[link to original Greek text] XXXVI. (1) [On the Burial of the Fallen]

1 The general should take thought for the burial of the dead, offering as a pretext for delay neither occasion nor time nor place nor fear, whether he happen to be victorious or defeated. Now this is both a holy act of reverence toward the dead and also a necessary example for the living. 2 For if the dead are not buried, each soldier believes that no care will be taken of his own body, should he chance to fall, observing what happens before his own eyes, and thereby judging of the future, feeling that he, likewise, if he should die, would fail of burial, waxes indignant at the contemptuous neglect of burial.

p493 [link to original Greek text] (2) [Encouragement in Defeat]

3 If the general be defeated, by encouraging the soldiers who have survived the battle, he should prepare for another bout, thinking that very likely there is at such a time an even better opportunity to retrieve defeat. 4 For, as a rule, soldiers after victory are accustomed to relax their vigilance, for their contempt for their near‑by opponents causes carelessness of their own interests, and thus good fortune has often done more harm than misfortune. 5 For he who has suffered a defeat has been taught to guard in future against that from which he has suffered, but he who is inexperienced in misfortune has not even learned that it is necessary to guard his success. 6 On the other hand, if victorious, the general should take the same precautions against suffering harm through negligence which he would use in trying to inflict upon the enemy if they were off their guard. Seasonable fear is wise precaution, as ill‑timed contempt is recklessness that invites attack.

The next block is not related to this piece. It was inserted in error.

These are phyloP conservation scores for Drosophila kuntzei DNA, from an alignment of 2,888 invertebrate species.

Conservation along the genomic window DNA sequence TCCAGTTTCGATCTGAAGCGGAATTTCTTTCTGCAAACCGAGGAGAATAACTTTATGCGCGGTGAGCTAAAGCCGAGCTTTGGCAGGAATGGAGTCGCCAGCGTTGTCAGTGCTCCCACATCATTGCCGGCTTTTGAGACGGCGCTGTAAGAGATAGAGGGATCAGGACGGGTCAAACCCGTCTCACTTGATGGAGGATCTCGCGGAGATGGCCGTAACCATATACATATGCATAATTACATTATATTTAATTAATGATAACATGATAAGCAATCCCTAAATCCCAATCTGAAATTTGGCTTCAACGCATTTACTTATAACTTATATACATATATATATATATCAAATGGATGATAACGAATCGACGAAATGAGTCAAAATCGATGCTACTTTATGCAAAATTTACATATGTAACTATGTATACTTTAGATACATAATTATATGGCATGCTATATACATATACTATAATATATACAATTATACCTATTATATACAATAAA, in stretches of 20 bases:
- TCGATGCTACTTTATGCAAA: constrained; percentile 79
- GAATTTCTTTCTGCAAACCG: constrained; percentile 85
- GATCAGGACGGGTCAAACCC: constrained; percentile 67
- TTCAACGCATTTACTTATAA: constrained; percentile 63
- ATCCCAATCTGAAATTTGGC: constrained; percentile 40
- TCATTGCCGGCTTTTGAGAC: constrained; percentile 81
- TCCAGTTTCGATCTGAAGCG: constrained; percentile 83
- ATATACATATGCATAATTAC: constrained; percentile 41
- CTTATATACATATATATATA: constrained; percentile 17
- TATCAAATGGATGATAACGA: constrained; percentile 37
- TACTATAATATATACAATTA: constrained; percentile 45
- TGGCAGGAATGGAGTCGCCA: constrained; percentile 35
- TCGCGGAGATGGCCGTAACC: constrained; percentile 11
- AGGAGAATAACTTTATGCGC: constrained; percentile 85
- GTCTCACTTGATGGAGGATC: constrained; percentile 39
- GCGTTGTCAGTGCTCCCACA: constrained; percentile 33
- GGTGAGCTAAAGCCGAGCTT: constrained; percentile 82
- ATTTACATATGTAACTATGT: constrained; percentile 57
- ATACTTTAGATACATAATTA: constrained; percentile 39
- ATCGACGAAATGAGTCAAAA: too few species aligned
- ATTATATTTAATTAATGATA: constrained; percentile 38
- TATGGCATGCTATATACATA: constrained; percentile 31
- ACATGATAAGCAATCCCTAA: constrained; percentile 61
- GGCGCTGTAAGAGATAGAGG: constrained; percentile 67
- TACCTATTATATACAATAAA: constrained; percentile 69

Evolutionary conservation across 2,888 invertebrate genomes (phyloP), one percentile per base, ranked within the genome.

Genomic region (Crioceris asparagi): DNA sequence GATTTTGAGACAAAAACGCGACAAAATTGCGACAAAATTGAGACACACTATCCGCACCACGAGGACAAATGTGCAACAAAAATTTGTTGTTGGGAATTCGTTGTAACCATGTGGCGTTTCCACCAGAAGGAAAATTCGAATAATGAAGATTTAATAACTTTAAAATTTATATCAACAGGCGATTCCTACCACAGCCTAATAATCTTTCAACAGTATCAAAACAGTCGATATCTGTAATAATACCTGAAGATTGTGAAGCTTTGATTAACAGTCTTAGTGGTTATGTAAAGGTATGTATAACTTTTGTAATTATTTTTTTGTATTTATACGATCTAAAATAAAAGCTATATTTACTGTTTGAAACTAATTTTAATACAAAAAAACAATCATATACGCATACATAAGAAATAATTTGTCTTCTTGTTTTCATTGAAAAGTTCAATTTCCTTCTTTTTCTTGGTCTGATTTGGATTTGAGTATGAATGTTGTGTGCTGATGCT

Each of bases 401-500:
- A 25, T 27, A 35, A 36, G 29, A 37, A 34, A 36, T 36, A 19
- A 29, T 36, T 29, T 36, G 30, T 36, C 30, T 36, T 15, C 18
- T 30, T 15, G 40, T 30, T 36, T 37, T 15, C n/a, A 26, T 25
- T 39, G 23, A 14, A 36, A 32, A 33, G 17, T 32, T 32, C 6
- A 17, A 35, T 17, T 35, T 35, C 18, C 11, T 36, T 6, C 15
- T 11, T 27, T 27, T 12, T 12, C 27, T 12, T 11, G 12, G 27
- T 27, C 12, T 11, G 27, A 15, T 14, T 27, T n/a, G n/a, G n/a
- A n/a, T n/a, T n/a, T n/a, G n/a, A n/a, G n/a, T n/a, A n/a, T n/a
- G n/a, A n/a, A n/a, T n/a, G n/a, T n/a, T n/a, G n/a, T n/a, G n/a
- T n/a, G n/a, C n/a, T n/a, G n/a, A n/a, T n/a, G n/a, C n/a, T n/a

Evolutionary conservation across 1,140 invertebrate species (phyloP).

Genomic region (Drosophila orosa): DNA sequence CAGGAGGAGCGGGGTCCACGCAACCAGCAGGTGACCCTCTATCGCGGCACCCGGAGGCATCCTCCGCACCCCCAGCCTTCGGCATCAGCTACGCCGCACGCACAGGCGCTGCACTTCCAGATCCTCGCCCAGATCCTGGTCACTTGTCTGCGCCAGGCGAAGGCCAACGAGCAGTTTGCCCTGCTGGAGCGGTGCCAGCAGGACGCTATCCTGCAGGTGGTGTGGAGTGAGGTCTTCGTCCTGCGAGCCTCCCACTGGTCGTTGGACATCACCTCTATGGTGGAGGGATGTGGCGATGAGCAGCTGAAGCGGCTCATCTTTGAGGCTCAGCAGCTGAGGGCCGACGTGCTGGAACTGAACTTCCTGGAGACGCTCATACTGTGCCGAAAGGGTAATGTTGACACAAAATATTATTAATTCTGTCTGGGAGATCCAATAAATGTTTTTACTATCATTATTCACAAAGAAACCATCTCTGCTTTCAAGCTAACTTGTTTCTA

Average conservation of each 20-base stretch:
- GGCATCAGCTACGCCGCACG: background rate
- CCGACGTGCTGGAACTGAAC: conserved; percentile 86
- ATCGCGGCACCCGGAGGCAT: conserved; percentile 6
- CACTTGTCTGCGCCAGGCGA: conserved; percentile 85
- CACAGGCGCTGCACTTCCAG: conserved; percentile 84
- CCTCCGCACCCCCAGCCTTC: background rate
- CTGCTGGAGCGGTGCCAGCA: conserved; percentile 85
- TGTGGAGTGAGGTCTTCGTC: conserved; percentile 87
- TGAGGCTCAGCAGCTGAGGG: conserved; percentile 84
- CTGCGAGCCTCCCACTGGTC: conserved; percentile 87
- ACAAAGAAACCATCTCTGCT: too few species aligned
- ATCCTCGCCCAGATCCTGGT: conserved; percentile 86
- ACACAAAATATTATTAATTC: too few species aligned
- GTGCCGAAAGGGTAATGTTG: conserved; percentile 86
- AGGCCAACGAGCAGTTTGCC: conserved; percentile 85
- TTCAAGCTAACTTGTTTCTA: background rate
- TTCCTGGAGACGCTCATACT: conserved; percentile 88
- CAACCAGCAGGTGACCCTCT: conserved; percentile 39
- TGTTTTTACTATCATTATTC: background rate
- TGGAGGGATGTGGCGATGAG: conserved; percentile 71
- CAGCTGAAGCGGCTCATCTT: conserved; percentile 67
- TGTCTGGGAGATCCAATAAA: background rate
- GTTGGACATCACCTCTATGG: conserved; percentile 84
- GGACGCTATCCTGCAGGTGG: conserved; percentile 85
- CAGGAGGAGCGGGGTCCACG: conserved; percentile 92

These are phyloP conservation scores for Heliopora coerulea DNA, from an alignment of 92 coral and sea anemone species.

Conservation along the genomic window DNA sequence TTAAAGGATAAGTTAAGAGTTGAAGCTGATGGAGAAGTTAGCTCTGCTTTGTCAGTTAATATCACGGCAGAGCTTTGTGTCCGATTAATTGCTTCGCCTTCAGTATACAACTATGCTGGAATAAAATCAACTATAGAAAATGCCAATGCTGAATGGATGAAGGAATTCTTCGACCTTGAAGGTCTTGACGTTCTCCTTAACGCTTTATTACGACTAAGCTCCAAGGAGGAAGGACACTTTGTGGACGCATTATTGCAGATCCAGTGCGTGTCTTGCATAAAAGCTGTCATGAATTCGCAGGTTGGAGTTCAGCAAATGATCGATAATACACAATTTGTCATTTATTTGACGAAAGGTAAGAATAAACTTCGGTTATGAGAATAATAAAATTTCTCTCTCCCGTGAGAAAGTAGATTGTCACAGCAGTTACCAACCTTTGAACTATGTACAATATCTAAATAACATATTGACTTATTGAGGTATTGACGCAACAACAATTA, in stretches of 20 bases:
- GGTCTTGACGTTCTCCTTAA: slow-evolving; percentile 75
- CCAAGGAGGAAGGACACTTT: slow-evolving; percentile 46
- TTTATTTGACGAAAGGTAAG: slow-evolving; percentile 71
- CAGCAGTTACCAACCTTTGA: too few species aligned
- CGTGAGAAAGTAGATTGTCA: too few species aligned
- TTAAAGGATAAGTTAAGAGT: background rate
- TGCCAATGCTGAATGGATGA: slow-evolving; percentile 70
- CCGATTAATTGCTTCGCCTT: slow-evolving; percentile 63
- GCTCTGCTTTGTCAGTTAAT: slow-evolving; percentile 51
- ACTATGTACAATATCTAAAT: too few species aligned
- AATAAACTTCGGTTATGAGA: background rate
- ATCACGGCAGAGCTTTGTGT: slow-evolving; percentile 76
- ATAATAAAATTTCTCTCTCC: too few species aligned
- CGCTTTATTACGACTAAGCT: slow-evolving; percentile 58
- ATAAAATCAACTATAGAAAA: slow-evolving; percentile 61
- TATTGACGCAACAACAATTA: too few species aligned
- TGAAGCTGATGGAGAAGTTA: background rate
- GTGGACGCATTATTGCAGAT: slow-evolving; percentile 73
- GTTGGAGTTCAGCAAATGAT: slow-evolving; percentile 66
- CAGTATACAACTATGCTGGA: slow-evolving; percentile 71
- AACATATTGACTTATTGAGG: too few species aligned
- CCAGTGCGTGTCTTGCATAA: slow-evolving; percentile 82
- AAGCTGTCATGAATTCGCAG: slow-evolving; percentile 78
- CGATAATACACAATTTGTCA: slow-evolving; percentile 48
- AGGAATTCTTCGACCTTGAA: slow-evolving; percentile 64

[link to original Greek text] XXXVII. [Precautions in Time of Peace]